Restaurants are among the most hectic workplaces to manage. To succeed in the restaurant environment, managers need a high level of patience. Delivering quality food to customers with efficiency and good service requires precise operations. Managers are in charge of making sure that everyone does their job to make the whole process run smoothly, and they have to motivate even when hiccups occur to maintain staff morale. Managers also need to exercise patience when listening to customer complaints to ensure that the customers leave satisfied.
Twelve- to 15-hour days are common for restaurant managers, who need stamina and enthusiasm to be effective. It takes energy to lead and motivate staff and to interact with customers. Managers typically spend a lot of time on their feet and move from the kitchen area to reception to the dining area many times a day.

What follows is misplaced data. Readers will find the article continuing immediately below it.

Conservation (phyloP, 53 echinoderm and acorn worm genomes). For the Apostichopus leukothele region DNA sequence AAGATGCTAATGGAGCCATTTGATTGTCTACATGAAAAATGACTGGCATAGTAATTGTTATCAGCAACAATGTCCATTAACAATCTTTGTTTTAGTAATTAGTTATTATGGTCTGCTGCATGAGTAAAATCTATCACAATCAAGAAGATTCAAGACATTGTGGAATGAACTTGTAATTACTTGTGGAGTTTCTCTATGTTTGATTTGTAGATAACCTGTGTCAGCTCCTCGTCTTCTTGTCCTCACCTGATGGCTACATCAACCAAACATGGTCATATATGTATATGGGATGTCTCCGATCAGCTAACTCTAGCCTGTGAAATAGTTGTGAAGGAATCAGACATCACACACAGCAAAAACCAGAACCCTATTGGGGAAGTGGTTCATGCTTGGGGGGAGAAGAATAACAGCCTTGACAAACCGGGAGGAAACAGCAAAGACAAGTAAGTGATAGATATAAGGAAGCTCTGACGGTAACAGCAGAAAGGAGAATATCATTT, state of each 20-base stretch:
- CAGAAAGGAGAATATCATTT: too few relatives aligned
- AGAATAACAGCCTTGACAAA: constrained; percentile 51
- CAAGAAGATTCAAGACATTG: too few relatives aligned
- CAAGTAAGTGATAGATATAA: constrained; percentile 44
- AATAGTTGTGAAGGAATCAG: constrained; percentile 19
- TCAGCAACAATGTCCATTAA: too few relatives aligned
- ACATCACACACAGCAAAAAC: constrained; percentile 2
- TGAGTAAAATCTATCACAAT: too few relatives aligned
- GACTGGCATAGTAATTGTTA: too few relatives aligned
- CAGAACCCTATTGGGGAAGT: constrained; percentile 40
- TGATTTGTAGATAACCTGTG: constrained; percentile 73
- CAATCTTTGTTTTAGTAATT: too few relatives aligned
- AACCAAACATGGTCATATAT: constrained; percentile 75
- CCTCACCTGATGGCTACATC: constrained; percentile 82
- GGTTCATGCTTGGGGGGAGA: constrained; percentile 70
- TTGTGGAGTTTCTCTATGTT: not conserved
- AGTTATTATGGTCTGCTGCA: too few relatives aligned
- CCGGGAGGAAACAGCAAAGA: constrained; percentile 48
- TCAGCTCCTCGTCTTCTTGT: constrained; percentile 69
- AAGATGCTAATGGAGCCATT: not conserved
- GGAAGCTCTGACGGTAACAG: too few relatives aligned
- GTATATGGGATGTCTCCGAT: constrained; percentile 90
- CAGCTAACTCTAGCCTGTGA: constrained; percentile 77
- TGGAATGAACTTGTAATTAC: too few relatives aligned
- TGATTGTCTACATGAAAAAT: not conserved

Like all managers, those in a restaurant must be good leaders. But food service jobs are very hands-on and demand spontaneity. The manager needs a pleasant and upbeat personality to keep stressed kitchen and wait staff thinking positively to best serve customers. An authoritative but friendly voice and the ability to listen well in the midst of chaos are key. Many restaurant managers also spend time on the floor getting to know guests and overseeing the dining experience, which requires a congenial manner and focus on customer service.
Restaurant managers need to think quickly and creatively to solve problems. Managing employees and the customer service experience encompasses a lot of non-stop activities. When supplies run short, someone quits in the kitchen or other delays occur, the manager needs to keep everyone calm and quickly come up with solutions. The manager also needs to be able to listen to customer complaints and resolve issues with a customer service orientation that helps build customer retention and loyalty.
Feb 1st, 2015
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